Commentators believe these brethren stopped working due to misunderstanding the nearness of Christ's return. Nonetheless, they were breaking the pattern of conduct set by Christ Himself and taught by the apostles. Jesus worked right up until He was crucified. Paul calls their conduct unacceptable and serious enough that those brethren who were patiently working should withdraw from those who quit (II Thessalonians 3:6)!

This example contains a practical truth about work that is not mentioned but is helpful to understand. Costs are tied to work, whether it is for the Lord or an employer, and not the least of these is sacrifice on the part of the laborer. Jesus teaches this in Matthew 16:24: “Then Jesus said to His disciples, 'If anyone desires to come after Me, let him deny himself, and take up his cross, and follow Me.'”

To be an active, producing Christian, Jesus says that, in laboring under and with Him, we must deny ourselves and then take up, carry, or bear up under whatever the cost may be. Thus, sacrifices are involved in Christian responsibilities, as well as in our day-to-day job, but Jesus particularly aims this comment about Christian works at His followers. Denying ourselves is required because the carnal nature is always present and invariably desires to take it easy and do the wrong things through ingrained habit. However, if we give in to this, profit in Christian life diminishes.

This we do not want because, without denying ourselves, life is guaranteed to be a failure. Recall how concerned Solomon was about profit. Life will be profitable if we do the right things, but sometimes, to do so we must literally will ourselves to do what is required. Sacrificing is the only means to accomplish what needs to be done.

John W. Ritenbaugh
Ecclesiastes and Christian Living (Part Two): Works

1 Timothy 5:11-13

This is similar to my own experiences regarding people who are unemployed. If they are unemployed for any period of time, if they do not have strength of will, they learn to be idle. "Learn to be idle" is a difficult Greek construction, though the New International Version renders it well: "They get into the habit of being idle." It is not that they sit down and study how to be idle, but over a period of time—even though they may start out looking for a job and using their spare time in a profitable manner—inertia sets in.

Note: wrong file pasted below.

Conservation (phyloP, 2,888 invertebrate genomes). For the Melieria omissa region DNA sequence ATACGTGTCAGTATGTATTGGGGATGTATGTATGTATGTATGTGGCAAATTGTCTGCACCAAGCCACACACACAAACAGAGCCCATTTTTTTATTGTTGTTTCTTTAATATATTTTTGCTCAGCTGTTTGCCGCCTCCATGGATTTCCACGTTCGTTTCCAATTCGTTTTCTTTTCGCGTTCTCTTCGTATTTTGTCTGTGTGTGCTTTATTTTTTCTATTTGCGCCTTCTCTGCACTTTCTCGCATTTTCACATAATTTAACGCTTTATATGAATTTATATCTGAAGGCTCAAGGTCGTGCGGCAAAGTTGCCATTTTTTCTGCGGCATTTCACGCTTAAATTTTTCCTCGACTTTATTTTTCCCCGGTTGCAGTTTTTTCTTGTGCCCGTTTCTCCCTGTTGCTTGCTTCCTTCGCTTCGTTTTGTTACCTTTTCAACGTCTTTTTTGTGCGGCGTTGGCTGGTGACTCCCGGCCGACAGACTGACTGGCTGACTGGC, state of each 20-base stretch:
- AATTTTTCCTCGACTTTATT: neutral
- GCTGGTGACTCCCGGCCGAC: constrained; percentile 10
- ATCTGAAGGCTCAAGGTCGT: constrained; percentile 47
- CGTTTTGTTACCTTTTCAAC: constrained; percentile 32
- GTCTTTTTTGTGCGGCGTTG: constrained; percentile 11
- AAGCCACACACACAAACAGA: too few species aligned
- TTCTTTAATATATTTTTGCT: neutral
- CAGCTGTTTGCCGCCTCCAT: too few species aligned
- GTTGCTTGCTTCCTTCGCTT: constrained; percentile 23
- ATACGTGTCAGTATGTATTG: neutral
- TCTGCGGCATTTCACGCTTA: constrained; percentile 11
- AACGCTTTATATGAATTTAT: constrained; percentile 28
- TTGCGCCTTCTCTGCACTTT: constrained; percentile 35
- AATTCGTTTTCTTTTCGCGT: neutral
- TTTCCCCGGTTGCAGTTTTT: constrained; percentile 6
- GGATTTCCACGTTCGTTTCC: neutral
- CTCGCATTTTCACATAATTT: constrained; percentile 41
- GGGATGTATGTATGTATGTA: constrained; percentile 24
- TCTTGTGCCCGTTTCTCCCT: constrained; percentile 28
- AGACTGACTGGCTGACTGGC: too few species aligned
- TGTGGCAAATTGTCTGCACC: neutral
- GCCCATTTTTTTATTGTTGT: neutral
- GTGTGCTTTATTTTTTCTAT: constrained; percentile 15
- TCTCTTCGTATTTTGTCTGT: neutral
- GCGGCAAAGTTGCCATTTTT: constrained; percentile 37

Notwithstanding their good intentions, they start rising a little bit later, taking their time doing this or that. They find over time that it is far easier to sit around and drink their coffee, call their neighbors or brethren, chew the fat, and talk about this or that person:

"How is he doing?"

"Oh, fine!"

"But you know he has a problem."

"Oh, does he?"

"Yes. His marriage is not going well."

"Well, you know, I went through a problem like that back a few years ago. Maybe I'll give him a call and give him some advice. It is tried and true! It worked for me. If he needs me to, I'll go over and watch his kids for him."

And pretty soon they are fully involved in somebody's marital crisis when they should not have even known about it! It is evident that being a busybody is linked with gossip, tale-bearing, and scandal-mongering. They usually go hand in hand.

Once a person starts messing in other people's business, before long he is telling his friends what is happening and how wonderfully he is advising and helping these people. Soon all sorts of rumors are flying back and forth about so and so and this and that. Like a law of nature, it is only a matter of time before a relationship conflict erupts. What is then present in the church? War and disunity!

Experience shows that it often comes back to bite the meddler! The Old Testament provides a graphic image of what happens to such a person: "He who passes by and meddles in a quarrel not his own is like one who takes a dog by the ears" (Proverbs 26:17). And just a few inches away from those dog's ears are big, sharp teeth! When we meddle in other people's affairs, it comes back to hurt us. No one wins when meddling happens.

Richard T. Ritenbaugh
What's So Bad About Busybodies?